Indian-style rojak

Malaysia cuisine is truly Asia. Malaysians are truly a lucky bunch of people, we are spoilt with authentic cuisine choices. Malays. Chinese. Indians. Mamaks. Baba Nyonya. Indigeneous. Penang. Ipoh. Sarawak. Sabah. Dan lain lain (etcera).

For me, I am a ‘spoilt princess” with good foods in my neighbourhood from young age. Nothing but the best. Others have to drive all the way here for this and that. I still need to drive lah,  but just a short drive, and these restaurants are reachable in a jiffy.

I’ve been back in KL for almost two weeks. Sowly but surely, I am catching up with local goodies, food that always take a backstage during my short trip home. Well, it’s not that they are second best, but there’s always soooo much that my stomach can take ..  and mind the body weight gain as well.

Rojak (Malaysian salad) is one of the multi-ethnic type of food; it is available in different styles. I have been having rojak cravings for a while now, both the Indian-style and Chinese-style. I don’t have a preference as both styles are delicious in their own way. But I feel that the Indian-style is more tummy-filling, probabaly due to the ingredients and the peanut sauce; can be a meal by itself. Chinese-style rojak is more like a snack to me, maybe because its main ingredients are predominantly fruits.

I’ve started my rojak feast with Indian-style rojak with the best-of-the-best. I bought mine from the famous Indian rojak stall at Jalan Mergastua, Kepong at RM5.50 per pack (update Feb 2016: Price increased to RM 6.00). This comes with sotong added. In Aug 2016, price without sotong is RM 4.50 per pack (update Feb 2017: Price increased to RM 5.00). The durian stalls on the same row are in full swing now; parking was difficult with just a small stretch of road for parking. I was lucky enough to get a parking spot today and managed to avoid double-parking.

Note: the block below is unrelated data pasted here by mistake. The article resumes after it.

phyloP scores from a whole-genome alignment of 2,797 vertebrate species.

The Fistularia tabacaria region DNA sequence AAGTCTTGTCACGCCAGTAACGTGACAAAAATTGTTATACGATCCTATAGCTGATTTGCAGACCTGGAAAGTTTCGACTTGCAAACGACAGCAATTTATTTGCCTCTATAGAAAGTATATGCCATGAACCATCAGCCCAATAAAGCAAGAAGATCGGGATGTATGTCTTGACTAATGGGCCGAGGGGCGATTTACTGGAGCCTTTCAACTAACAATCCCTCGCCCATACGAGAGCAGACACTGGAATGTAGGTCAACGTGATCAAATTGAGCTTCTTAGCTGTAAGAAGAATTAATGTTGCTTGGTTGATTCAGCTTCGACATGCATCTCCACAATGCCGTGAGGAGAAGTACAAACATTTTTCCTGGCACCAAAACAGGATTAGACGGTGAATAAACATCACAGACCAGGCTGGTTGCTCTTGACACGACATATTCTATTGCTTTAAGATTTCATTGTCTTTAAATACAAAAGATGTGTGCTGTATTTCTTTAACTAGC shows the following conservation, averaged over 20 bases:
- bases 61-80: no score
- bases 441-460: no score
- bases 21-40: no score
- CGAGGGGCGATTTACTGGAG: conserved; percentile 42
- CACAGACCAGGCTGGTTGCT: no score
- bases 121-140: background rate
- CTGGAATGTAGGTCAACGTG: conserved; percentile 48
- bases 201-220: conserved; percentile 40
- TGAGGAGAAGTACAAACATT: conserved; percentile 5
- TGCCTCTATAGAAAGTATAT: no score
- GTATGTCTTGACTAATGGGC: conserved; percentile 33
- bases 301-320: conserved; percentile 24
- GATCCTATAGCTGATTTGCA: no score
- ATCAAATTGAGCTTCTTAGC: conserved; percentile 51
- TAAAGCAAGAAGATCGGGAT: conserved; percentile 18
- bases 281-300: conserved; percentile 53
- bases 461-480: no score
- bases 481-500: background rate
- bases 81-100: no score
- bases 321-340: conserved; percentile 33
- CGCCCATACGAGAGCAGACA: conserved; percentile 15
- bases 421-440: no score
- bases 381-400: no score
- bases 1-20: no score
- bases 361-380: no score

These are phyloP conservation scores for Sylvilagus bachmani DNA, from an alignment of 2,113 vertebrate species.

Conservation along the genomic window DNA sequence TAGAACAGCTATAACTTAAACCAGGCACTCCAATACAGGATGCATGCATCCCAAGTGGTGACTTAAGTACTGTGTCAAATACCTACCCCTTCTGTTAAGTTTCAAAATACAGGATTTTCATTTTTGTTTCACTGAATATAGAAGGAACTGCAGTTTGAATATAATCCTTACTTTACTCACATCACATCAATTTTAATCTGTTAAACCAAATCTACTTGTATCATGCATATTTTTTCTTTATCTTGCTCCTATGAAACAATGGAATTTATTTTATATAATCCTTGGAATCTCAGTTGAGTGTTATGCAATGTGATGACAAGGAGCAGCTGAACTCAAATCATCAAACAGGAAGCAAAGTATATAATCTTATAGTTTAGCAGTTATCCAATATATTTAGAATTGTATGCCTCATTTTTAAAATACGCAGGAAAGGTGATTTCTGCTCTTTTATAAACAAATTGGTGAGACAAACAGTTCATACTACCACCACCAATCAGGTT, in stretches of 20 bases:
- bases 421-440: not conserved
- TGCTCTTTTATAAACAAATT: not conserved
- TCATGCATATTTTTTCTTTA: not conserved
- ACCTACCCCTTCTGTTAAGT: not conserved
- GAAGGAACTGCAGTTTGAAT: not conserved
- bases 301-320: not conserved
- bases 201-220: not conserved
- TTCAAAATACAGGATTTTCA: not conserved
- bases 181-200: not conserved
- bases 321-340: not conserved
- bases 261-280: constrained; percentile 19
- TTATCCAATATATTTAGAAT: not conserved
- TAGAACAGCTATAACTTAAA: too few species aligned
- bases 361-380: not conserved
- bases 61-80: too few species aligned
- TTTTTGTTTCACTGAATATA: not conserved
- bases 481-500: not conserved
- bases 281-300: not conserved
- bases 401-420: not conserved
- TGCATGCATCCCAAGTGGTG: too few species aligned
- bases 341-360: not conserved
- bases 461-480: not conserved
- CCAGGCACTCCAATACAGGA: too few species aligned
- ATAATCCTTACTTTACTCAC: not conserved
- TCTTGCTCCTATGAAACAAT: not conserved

I’ve eaten at this stall since young, without knowing that it is actually that popular. A quick search on internet affirms its popularity. The quality has been consistent throughout the years, and they have remained humble despite their fame. Kudos to down-to-earth food operators! You have my support now and always.

There are also popular Indian-style rojak stalls at SS15, Subang Jaya and Seksyen 17, if you want a place closer to you. I’ve only tried the one at SS15, Subang Jaya, but it was many moons ago.

 

The Indian rojak, with and without gravy

 

Indian-style rojak is best eaten with a bowl of cendol. Together, they are match made in heaven. I can even hear wedding bells ringing .. *drama. I bought cendol from the adjacent stall to the rojak stall. Not the best cendol I’ve had. My pack of cendol costs me RM2.80! Very expensive, wei. Is cendol that expensive these days? It’s just a bowl of shaved ice with cendol (jelly noodles made from rich flour), red bean and coconut cream, no? I will probably part with RM2.30, max for a bowl of cendol.

 

Cendol, perfect match with my rojak

 

You may check out tips and location of the Indian-rojak stall here on Foursquare here:

https://foursquare.com/v/rojak-kepong-baru/4ca18c15d3c2b60c12b5e6bc

Up next in my list would be Chinese-style fruit rojak with shrimp paste sauce.

Writer

Travel opens up a whole new world, which is cliche but true. I am a strong advocate for independent and solo travel. I was born and raised in Kuala Lumpur, Malaysia but now live in Bangkok, Thailand, resulted from a chance encounter in 2009 with my why-are-you-Thai bf. I am now split between two countries. One country for my bf, another for the family, for the occasional weekend together.